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California Governor Schwarzenegger Highlights State's Anti-Gang Efforts
May 29, 2009 - Building on his commitment to combat gang violence and protect public safety, California Governor Arnold Schwarzenegger today joined law enforcement officials in Salinas to highlight California’s Gang Reduction, Intervention and Prevention (CalGRIP) funding and to announce the first-ever “Gifts for Guns” program in the area, modeled after the program created by the Los Angeles County Sheriff’s Department.
“There’s no higher priority for government than ensuring public safety, and by providing Salinas with the resources they need, we are fighting gang violence with suppression and prevention efforts that will make communities throughout California safer,” said Governor Schwarzenegger. “We have the best and bravest law enforcement officials in the country, and I am proud to partner with them in a smart and focused way to protect our citizens.”
The Salinas Police Department will accept donated guns at the Vineyard Church in East Salinas on Saturday June, 6. Area residents will face a unique opportunity to safely surrender any firearm, anonymously and without questions to police personnel in exchange for a $50 gift card (rifle), $100 gift card (handgun) or $200 gift card (assault weapon). The gift cards will be paid for by donations from the Salinas business community.
The Gifts for Guns program was originally developed by the Los Angeles County Sheriff’s Department in 2005. Last year, the Los Angeles County Sheriff’s Department collected more than 3,000 guns, which were later destroyed.
“Salinas, like other California cities, has experienced more than its share of gang violence in the past 18 months,” said Paul Seave, director of the Governor’s Office of Gang and Youth Violence Policy. “I commend the brave and caring people of this city for their continuing efforts to end this violence through prevention, intervention, and suppression strategies.”
In March, the Governor announced the awarding of more than $9.2 million in competitive grants to provide local assistance funding to 17 cities and 13 community-based organizations in areas with heavy concentrations of gangs. He also announced the formation of the Safe Community Partnership, a unique public-private partnership between the Governor’s Office of Gang and Youth Violence Policy and three foundations that will provide technical assistance to five cities that obtained grants to implement a proven anti-violence strategy. The city of Salinas has received approximately $400,000 in grant money from CalGRIP and is one of the five cities participating in the Safe Community Partnership. The other cities are: Modesto, Oakland, Oxnard, and Stockton. The three participating foundations, which contributed a total of one million dollars to fund the technical assistance, are The California Wellness Foundation, The California Endowment and Kaiser Permanente Northern California Region: Community Benefits Program. Additionally, the community-based organization Second Chance Youth Program has provided $160,000 in funding for Monterey County.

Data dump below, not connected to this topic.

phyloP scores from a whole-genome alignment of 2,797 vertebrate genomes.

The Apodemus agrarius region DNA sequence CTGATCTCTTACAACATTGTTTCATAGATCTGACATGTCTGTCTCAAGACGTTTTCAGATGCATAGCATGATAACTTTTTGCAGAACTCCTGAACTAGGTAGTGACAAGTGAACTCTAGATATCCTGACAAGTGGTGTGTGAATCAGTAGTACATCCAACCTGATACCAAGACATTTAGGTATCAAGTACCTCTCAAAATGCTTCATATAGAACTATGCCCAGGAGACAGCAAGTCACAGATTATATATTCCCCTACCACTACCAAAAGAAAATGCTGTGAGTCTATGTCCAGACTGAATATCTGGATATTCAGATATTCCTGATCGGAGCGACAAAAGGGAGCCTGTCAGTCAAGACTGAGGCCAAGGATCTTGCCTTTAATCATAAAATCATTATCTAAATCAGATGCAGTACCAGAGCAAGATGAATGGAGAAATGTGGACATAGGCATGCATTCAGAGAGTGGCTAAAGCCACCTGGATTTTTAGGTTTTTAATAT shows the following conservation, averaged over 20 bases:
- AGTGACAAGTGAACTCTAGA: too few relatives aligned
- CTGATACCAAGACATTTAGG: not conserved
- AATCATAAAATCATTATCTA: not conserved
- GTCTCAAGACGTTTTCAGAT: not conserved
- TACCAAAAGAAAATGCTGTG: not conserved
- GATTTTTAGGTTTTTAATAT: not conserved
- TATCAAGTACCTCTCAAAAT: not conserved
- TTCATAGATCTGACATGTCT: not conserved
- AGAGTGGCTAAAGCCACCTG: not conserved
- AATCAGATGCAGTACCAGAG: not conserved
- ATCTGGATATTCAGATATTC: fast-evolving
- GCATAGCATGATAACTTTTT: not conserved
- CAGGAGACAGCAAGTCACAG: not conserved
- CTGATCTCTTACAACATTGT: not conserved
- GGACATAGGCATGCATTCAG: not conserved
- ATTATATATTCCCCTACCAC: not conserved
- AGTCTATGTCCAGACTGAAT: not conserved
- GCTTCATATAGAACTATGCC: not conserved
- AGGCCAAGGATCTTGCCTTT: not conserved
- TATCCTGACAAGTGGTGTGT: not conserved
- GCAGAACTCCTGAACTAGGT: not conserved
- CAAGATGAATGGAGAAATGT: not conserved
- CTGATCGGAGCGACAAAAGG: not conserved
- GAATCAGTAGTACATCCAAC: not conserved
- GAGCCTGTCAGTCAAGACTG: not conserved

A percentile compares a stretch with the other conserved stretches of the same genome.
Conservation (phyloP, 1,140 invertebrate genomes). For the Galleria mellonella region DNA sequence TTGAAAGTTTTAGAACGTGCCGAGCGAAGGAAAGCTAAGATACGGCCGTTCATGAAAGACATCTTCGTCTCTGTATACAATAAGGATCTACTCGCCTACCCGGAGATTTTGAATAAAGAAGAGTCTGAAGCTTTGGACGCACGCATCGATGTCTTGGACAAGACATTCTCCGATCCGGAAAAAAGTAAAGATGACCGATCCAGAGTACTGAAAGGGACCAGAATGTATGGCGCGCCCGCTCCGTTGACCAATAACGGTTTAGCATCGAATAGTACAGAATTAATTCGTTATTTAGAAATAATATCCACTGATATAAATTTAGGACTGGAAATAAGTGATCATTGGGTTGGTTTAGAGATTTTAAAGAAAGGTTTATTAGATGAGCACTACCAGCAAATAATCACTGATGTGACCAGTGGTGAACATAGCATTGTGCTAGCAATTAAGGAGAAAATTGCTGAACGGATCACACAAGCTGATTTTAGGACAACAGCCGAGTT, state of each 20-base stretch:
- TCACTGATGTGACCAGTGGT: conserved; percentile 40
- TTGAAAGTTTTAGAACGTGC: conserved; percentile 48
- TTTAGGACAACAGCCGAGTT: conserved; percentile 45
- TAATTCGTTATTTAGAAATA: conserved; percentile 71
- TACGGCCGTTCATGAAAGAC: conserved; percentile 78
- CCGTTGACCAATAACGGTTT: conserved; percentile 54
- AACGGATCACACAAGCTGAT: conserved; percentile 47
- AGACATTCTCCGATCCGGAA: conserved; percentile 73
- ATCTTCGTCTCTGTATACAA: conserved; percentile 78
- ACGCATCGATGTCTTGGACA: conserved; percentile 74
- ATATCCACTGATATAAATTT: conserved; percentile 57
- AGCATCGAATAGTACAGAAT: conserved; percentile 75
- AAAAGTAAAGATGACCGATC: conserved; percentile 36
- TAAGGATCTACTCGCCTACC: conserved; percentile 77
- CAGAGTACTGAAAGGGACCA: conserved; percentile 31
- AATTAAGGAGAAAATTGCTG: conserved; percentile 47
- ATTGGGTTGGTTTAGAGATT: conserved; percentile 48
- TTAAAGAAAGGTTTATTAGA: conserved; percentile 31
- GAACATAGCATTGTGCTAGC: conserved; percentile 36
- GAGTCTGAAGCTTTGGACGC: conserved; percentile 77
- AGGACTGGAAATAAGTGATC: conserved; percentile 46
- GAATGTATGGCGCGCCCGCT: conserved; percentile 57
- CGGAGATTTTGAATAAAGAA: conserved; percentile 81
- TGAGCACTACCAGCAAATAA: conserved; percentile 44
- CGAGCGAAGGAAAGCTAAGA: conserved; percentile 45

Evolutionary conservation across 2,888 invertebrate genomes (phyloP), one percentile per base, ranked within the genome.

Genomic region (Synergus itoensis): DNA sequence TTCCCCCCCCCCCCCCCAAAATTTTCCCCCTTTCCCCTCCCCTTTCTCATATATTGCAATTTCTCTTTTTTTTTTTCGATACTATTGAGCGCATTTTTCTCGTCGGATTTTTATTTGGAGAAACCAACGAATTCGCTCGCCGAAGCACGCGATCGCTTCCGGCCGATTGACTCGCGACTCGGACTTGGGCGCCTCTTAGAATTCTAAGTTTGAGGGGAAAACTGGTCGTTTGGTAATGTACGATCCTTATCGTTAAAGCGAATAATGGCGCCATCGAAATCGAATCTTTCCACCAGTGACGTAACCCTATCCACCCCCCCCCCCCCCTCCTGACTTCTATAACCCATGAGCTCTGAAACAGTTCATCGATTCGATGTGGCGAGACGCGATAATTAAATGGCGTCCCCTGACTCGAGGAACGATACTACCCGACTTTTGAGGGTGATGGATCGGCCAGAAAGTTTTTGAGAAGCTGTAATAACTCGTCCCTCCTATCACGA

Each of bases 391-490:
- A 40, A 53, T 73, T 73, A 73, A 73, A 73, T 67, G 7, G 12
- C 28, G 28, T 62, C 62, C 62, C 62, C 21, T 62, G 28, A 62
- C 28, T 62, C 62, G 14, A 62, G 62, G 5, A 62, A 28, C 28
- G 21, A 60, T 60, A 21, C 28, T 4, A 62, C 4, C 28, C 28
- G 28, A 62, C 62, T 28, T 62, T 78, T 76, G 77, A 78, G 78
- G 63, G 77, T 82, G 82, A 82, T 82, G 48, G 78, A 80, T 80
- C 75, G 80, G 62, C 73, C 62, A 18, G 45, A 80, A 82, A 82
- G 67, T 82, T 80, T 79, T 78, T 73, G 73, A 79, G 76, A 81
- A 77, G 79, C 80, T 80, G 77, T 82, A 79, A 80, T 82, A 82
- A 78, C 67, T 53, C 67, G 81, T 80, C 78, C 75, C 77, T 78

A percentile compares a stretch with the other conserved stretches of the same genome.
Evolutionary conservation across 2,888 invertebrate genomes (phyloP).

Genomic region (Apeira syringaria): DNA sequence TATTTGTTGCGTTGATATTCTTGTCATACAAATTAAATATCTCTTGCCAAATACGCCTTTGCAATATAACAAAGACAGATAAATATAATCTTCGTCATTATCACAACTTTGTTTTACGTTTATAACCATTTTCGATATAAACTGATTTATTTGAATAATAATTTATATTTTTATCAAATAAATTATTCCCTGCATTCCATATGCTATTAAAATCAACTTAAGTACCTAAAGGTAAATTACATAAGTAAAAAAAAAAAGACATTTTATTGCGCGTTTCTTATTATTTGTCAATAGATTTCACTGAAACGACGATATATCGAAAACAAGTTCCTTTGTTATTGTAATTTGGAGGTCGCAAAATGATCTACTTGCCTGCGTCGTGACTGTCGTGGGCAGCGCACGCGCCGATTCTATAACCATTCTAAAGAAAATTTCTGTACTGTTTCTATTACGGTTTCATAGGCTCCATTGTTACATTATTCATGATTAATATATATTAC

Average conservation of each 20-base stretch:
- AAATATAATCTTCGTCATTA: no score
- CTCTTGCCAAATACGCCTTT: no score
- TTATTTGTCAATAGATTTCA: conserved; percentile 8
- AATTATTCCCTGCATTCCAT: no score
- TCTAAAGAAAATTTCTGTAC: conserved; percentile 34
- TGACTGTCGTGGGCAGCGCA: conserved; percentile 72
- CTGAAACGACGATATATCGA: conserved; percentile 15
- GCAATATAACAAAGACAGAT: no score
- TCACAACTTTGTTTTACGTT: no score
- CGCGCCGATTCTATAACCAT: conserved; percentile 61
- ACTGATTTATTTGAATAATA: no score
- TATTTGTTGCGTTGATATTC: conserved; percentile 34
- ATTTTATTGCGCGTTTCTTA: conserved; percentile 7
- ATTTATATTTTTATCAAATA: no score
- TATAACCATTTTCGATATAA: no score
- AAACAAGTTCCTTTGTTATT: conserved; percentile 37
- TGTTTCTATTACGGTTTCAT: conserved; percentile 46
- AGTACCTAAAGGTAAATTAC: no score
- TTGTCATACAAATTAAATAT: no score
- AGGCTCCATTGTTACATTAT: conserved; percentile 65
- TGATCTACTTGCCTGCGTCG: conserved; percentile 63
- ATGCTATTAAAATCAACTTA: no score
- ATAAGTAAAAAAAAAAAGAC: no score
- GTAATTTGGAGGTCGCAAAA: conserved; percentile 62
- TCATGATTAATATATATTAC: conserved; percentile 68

In January, the Governor’s Labor and Workforce Development Agency announced more than $5.4 million in competitive grants to 11 agencies to provide job training and education programs targeting youth at risk of joining gangs or seeking to leave them. Youth (aged 14-24) will receive a broad range of services, including mental health services, gang counseling, educational skills for high school graduation or GED, occupational training in business services, biotech areas and green industry apprenticeships.
Training is being provided for high-growth occupations such as weatherization, construction, concrete and landscaping, e-waste collections and conservation and energy efficiency education. Funding for these programs is drawn from the Governor’s 15 percent Discretionary Workforce Investment Act funds under the administrative authority of the Employment Development Department.
Last year was the first distribution of $9.2 million in grant funding to cities and community-based organizations for gang prevention, intervention and enforcement, and $7.3 million was distributed in job training grants.
The CalGRIP strategy targeted approximately $31 million in state and federal funding last year and will direct $34.7 million this year toward local anti-gang efforts, including intervention, suppression and prevention. This includes $7 million to enhance CHP’s support of local law enforcement, and an almost doubling in funding for witness protection to a total of $5.2 million.
Governor Schwarzenegger introduced the CalGRIP initiative in May of 2007 to confront the dramatic increase in gangs across the state and their proliferation in suburban and rural areas. Gangs are responsible for crimes including murder, witness intimidation, money laundering, extortion, narcotic production and sales, prostitution, human trafficking, theft and counterfeiting. In spite of an overall decrease in crime in most California cities since the 1990s, rates of gang-related violent crime remain steady.
Source: California Governor